“The elevated levels of pollutants indicate the waste pile is releasing hazardous chemicals to the groundwater, which are flowing offsite,” said Lisa Evans, a lawyer with more than 25 years of experience in environmental litigation and senior adviser to Earthjustice, an environmental law organization with a long-standing track record in the United States.

“If any resident is drinking groundwater near the plant, this would be a threat to their safety,” she said.

In the communities surrounding AES there are families that use well water “because they believe it is better than that of the Puerto Rico Aqueduct and Sewer Authority,” said Aldwin Colón-Burgos, a neighbor of the Miramar sector in Guayama.

The results of the new study could reveal an even bigger problem, given that since 2004, another 2 million tons of coal ash have been discarded on the ground of 12 island municipalities, without any type of protective material that prevents the ashes toxic elements to spill into land and water, through rain or runoff.

The 2 million tons were used as landfill in residential and commercial projects, as well as roads and water retention ponds in towns such as San Juan, Caguas and Toa Alta. Similarly, in Juncos, Ponce and Mayagüez, Ron Rodrique, vice president of AES Puerto Rico, certified in 2012.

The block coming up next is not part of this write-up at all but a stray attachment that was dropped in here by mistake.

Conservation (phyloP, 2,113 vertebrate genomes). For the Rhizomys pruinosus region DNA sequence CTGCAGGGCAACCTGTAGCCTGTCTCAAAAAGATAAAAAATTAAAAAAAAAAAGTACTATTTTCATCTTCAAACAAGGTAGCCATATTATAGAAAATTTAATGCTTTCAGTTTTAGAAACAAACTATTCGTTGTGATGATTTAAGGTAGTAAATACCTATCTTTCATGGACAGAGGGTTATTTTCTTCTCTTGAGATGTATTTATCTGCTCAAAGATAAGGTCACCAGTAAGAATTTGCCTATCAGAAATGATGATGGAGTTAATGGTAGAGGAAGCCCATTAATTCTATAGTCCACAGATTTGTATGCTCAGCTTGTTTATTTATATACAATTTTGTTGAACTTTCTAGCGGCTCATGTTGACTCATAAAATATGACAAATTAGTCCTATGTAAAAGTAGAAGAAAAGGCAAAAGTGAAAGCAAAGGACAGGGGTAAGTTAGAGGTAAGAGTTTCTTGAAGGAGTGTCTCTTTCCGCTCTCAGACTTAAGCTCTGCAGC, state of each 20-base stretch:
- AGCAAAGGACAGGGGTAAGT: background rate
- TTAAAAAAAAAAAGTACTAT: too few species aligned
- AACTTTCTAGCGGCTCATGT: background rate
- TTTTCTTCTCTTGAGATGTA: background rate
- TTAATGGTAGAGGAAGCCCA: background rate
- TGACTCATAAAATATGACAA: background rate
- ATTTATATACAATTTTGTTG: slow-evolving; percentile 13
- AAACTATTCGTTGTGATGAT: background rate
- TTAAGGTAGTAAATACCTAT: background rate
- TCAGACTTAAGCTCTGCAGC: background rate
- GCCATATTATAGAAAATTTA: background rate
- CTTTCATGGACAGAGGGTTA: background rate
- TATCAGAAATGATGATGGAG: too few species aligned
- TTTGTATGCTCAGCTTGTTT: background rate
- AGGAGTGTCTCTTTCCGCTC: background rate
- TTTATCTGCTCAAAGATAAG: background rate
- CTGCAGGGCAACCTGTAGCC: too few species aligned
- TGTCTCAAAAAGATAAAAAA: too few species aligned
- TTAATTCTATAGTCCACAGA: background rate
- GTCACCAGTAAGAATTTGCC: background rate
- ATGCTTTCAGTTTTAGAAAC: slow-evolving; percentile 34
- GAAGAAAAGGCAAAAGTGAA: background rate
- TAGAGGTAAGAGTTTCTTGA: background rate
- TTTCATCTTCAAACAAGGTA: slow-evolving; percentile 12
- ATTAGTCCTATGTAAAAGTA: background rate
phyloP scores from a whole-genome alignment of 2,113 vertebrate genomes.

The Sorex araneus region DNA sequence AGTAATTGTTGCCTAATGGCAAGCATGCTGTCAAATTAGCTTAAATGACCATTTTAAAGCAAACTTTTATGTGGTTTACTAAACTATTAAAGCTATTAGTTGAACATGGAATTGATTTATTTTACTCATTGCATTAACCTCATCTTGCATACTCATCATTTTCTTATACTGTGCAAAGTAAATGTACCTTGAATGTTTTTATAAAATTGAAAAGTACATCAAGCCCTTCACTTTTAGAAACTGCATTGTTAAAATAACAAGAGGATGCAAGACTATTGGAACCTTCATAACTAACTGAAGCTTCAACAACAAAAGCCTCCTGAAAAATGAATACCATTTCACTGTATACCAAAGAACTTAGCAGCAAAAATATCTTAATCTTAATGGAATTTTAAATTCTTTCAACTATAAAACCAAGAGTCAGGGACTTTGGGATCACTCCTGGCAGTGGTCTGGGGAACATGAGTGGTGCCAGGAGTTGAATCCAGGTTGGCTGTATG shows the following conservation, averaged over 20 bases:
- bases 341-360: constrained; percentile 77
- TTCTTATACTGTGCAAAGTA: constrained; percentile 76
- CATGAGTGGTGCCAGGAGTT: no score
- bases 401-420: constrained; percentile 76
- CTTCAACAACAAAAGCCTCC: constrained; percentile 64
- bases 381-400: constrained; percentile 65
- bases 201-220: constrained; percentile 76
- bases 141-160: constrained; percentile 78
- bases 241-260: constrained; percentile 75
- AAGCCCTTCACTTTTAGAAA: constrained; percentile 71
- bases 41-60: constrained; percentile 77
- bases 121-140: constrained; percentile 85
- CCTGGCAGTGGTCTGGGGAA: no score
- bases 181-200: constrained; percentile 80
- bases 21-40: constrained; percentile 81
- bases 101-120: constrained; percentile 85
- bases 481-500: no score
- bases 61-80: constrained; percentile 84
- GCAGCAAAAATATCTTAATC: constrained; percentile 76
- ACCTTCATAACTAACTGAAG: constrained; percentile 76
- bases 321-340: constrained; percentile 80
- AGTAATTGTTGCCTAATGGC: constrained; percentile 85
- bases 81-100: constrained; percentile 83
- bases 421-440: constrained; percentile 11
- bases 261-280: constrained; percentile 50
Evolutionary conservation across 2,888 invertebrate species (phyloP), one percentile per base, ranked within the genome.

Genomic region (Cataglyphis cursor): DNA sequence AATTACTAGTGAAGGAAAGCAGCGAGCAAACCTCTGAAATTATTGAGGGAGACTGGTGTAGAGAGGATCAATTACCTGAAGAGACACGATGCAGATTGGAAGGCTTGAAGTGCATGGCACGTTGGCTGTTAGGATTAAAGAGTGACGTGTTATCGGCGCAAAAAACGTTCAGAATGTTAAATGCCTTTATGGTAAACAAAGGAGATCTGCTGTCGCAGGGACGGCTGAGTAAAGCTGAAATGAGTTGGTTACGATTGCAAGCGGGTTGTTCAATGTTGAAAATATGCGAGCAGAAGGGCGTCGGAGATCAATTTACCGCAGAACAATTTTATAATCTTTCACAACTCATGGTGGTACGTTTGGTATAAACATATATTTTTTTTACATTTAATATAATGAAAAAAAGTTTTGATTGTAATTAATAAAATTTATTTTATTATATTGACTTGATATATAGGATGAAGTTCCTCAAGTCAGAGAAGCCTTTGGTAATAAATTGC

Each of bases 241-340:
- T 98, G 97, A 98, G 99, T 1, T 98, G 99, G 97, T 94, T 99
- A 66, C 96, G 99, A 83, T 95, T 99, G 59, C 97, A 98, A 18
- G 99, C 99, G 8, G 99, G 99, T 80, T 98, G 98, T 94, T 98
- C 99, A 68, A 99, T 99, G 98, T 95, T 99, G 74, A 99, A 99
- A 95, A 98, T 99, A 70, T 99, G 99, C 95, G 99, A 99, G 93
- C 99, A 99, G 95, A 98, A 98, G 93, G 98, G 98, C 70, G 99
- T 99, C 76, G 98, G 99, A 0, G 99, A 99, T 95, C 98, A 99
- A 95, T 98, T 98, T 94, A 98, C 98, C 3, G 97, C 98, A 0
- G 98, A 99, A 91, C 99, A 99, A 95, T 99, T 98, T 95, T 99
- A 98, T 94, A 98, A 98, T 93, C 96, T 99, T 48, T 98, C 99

The fate of another million tons produced by the Guayama coal fired power plant is unknown. Not even the Environmental Quality Board (EQB) has proof of the exact location of these discharges, as the president of that agency, Tania Vázquez-Rivera, acknowledged in a letter to the Senate of Puerto Rico. In Puerto Rico, this agency exercises regulatory functions.

Since January 2016, the Center for Investigative Journalism and La Perla del Sur have requested an interview with Manuel Mata-Merino, president of AES Guayama, but he has not granted it. The executive also did not respond this week to another request made by both media outlets. Although he was offered the possibility of an interview by telephone, the company’s representative, Julio Sainz de la Maza, indicated that “Unfortunately, Mr. Manuel Mata is outside of Puerto Rico at the annual AES Corp. meeting.”

Polluting soup

Among the substances detected in AES’s subsoil, Evans alarmingly pointed out chromium, an element that in coal ash predominates in the form of hexavalent chromium (CrVI) “which is a very potent carcinogen in small doses.”

Since 2010, the EPA has classified this variant of chromium as a toxic substance that promotes the development of cancer if inhaled or ingested. In addition, studies from the agency’s National Center for Environmental Assessment have established a relationship between CrVI and the formation of lung tumors.

In his analysis, Evans also paid attention to radio 226 and radio 228, two radioactive metals that although did not exceed the maximum limit allowed by the EPA, reflected increases in the six AES monitoring wells between August and November 2017.